Professor Michael Nilsson, MD, PhD, is an internationally renowned rehab specialist and neuroscientist specialising in brain recovery after stroke. In 2012, he became Director of Hunter Medical Research Institute and the Burges Professor of Medical Science at the University of Newcastle.
He has initiated, planned and established pioneering translational research programs that combine scientific and clinical research in rehabilitation neuroscience focusing on brain plasticity and recovery. In addition to his research achievements Professor Nilsson has a proven track record in team and relationship building, entrepreneurship and managing innovation and change.
Michael thinks it’s vital for leaders to have the capacity for diplomacy, consensus and compromise – but they also need to be able to be decisive when required.
- What leadership style do you adopt?
I’ve served in executive leadership roles in health and academia for over 15 years, both in Sweden and Australia. Growing up in the Swedish system with a team-orientated culture, I have always applied an inclusive leadership style.
When managing people in high performing organisations with multiple stakeholders I think it’s very important to have the capacity for diplomacy, consensus and compromise. Having said that, there is always a point where you need to make a decision and I also don’t have a problem in saying yes or no.
- How do you encourage creative thinking within your organisation?
We can do that on multiple levels but really it’s about creating the right culture where you encourage people to explore and support new avenues, revenue opportunities and success.
Entrepreneurship hasn’t always been at the forefront in the university world, and medical research can sometimes be very traditional in that respect. In recent years, though, there has been a great push for innovative thinking outside of the square.
As a leader you can help to create arenas, meeting places and opportunities for the younger up-and-coming researchers to engage with experienced senior researchers and leaders from business and elsewhere from the community, thereby stimulating entrepreneurial interest and creative thinking.
We can drive behaviour to some extent through funding. By supplying research grants to the best and most innovative people within an organisation you can open other minds to opportunities too.
So it’s a combination of things ‚Äì you want to create that permissive, supportive, facilitating environment that underpins creativity and identify those people who are potential leaders in that space.
- What is one action or task you ensure you incorporate into your diary each week?
It’s checking in with different people in different roles and functions. I have a set of action points in and around my own orientation in the surrounding local, national and international landscape so I speak with the major collaborators, stakeholders and colleagues while also keeping an eye on relevant media etc.
- Throughout your career, what are some of the leadership traits that struck you as particularly effective or ineffective?
The effective ones are the inspiring leaders who have ‘been there done that’, as they say. They are experienced and have the capacity to encourage and motivate others.
These people are listeners as well as being leaders. I’m talking about true engagement, understanding other people’s strengths and opportunities, and offering support to those individuals who can grow an organisation.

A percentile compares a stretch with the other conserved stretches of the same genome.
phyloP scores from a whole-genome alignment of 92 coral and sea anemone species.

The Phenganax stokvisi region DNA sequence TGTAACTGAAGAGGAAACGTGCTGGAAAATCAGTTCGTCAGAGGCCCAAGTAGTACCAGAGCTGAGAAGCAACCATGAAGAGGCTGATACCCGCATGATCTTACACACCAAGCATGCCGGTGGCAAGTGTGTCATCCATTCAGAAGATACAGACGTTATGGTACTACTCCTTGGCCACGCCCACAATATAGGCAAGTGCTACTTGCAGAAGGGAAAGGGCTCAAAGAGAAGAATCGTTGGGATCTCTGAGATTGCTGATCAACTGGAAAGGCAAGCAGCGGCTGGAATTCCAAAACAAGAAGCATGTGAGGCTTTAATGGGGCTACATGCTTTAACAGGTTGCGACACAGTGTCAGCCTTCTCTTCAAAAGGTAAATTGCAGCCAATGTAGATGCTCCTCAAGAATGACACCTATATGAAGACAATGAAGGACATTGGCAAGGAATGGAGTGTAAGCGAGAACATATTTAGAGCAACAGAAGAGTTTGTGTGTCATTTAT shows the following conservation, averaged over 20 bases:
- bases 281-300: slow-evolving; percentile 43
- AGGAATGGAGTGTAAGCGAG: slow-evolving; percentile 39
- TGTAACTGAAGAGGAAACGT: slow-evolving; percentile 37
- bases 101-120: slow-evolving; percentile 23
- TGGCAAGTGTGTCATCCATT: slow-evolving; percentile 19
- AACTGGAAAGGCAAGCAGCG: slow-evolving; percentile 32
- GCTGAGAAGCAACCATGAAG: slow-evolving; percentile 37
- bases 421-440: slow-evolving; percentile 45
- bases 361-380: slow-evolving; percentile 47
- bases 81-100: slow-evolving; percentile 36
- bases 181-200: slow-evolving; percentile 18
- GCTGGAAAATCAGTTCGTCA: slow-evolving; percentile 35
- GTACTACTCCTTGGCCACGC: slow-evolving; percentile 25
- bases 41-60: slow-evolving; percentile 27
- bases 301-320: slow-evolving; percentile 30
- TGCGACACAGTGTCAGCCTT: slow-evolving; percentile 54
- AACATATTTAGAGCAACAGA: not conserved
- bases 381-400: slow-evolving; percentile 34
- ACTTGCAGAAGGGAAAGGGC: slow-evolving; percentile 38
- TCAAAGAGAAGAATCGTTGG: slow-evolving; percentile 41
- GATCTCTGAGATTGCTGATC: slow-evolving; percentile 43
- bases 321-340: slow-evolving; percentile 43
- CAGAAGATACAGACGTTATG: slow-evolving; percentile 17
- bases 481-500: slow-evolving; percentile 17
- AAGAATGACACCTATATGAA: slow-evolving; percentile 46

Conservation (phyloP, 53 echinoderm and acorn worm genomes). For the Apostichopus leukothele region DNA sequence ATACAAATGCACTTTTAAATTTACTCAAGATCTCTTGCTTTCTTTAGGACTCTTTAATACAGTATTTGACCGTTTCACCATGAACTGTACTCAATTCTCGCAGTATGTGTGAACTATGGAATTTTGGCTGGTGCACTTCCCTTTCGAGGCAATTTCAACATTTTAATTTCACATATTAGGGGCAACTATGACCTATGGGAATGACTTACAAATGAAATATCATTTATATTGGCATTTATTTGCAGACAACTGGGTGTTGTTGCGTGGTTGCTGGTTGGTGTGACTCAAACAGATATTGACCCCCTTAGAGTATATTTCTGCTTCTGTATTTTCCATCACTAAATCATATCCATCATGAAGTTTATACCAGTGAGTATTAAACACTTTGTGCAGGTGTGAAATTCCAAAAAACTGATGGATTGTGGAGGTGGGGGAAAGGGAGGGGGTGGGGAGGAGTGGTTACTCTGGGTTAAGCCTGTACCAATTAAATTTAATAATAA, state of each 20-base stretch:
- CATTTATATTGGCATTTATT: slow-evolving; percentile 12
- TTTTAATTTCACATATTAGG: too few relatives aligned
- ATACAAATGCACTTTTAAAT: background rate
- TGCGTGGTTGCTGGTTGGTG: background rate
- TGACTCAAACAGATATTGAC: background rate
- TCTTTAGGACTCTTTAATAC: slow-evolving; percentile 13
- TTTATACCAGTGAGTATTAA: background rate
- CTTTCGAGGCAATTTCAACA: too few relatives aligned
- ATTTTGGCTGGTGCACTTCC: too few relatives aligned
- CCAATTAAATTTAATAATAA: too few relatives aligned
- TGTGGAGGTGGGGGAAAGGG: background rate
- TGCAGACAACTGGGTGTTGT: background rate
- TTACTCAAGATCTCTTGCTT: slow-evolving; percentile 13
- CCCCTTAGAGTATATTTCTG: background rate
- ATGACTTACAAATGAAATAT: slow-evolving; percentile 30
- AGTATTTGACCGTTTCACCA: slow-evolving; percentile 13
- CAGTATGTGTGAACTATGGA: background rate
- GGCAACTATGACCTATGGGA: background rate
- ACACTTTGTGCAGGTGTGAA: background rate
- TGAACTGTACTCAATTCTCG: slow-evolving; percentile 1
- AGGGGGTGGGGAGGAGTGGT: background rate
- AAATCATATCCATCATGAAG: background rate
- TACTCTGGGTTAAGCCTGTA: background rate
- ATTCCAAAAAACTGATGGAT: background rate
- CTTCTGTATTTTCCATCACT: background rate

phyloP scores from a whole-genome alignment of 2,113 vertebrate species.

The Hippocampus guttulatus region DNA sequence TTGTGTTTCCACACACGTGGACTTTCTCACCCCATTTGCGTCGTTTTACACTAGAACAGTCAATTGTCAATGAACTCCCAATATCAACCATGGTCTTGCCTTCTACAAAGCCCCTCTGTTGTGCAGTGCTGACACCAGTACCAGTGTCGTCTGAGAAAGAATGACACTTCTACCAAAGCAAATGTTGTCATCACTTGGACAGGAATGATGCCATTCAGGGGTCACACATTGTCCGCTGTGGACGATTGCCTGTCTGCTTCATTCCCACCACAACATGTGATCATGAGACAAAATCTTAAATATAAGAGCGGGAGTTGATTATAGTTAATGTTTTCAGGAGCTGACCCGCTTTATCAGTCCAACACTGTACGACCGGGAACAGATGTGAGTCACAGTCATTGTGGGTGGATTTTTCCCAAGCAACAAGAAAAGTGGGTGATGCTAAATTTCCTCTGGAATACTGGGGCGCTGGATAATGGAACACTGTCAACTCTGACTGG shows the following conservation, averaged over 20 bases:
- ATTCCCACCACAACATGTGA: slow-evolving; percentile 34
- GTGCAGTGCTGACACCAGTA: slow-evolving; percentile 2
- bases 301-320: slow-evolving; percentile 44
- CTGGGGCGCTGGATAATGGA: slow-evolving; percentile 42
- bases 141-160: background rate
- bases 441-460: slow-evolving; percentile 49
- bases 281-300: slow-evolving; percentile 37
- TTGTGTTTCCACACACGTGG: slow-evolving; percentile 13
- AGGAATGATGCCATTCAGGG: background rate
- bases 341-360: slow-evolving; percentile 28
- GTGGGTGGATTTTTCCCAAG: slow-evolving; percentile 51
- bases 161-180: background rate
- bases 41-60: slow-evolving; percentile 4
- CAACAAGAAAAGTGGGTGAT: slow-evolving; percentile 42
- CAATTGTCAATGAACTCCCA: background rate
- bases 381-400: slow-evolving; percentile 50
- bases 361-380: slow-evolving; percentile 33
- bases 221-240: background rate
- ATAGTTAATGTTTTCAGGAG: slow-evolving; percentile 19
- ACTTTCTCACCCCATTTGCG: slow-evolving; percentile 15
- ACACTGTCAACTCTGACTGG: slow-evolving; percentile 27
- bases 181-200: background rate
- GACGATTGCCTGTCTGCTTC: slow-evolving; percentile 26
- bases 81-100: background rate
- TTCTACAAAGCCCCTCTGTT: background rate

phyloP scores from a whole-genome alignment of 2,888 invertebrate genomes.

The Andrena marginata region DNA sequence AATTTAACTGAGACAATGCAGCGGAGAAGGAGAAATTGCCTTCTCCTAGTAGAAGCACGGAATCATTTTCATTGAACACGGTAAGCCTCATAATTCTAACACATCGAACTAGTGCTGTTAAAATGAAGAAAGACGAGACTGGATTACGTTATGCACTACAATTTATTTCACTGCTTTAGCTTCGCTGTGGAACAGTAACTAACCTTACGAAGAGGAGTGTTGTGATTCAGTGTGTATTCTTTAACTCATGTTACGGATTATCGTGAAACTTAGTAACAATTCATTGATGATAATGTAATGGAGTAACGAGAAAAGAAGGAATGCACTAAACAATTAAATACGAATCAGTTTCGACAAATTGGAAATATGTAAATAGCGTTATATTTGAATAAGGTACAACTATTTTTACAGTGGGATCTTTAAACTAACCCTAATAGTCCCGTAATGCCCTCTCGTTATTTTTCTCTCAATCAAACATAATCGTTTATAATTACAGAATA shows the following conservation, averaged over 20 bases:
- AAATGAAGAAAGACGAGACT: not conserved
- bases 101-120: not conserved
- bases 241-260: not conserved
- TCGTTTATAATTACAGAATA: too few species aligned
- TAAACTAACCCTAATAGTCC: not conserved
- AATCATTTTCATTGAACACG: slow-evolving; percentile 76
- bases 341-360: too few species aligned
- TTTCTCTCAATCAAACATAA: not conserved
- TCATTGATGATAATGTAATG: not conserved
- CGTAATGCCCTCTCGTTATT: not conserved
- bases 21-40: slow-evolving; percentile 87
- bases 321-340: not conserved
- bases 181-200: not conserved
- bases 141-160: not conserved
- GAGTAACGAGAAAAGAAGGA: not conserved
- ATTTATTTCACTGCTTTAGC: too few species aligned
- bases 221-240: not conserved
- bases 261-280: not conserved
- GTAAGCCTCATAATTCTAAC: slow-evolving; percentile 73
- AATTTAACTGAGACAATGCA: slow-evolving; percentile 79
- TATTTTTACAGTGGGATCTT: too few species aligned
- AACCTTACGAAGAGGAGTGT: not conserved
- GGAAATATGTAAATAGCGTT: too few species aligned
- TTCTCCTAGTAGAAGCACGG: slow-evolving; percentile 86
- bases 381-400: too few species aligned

Open and accessible two-way communication is very important to get people to buy into new ideas and methods so it’s the inclusive and inspiring leaders that are the role models for me.
From my own perspective, I feel that being an active researcher, clinician and entrepreneur make me a more effective leader of this institute.
To the contrary, dogmatic leaders who don’t listen tend to isolate themselves in organisations high up in the tower instead of trying to keep an ear to the ground. It pays to make an informed view of where you and the surrounding world is going.
- What local businessperson do you find inspiring?
I find so many of them inspiring because there is a real pioneering spirit in this region and a willingness to roll up the sleeves, regardless of the business size or type.
You just have to look back to 1998 when some key staff from HNE Health and the University of Newcastle hatched the HMRI concept almost from scratch. Their simple endeavour to improve community wellbeing has evolved into a major industry in its own right, with 1500 aligned researchers.
HMRI has increasingly become pro-business in its thinking, forging partnerships with companies locally, nationally, as well as abroad.
But if pressed to name one businessperson I would say Neil Slater from Scratchleys Restaurant because he epitomises all that’s good and generous and supportive about this region.
How’s this for a wonderful idea ‚Äì get together the best chefs in Newcastle then invite people to come along for the lunch of their lives. That was Neil’s brainchild 10 years ago when he conceived the Gastronomic Lunch, and this year the event passed the $1 million fundraising mark for HMRI.
Each year the funds have gone to support a vital children’s research project, whether that’s for myopia, asthma, brain cancer, diabetes or the Healthy Dads Healthy Kids physical activity project that resulted from seed funding at the 2008 Gastronomic Lunch.
Neil has been remarkably generous with his time and energy, drawing on his vast reserves of passion and persuasion to pull together the chefs, staff and suppliers every year.
He is also one of the visionaries behind the Anzac Walk project on The Hill and also the OzHarvest food vans. He does so much for the city and I’m pleased to say that the HMRI Board recently moved a formal vote of thanks to Neil for his exceptional contribution to HMRI.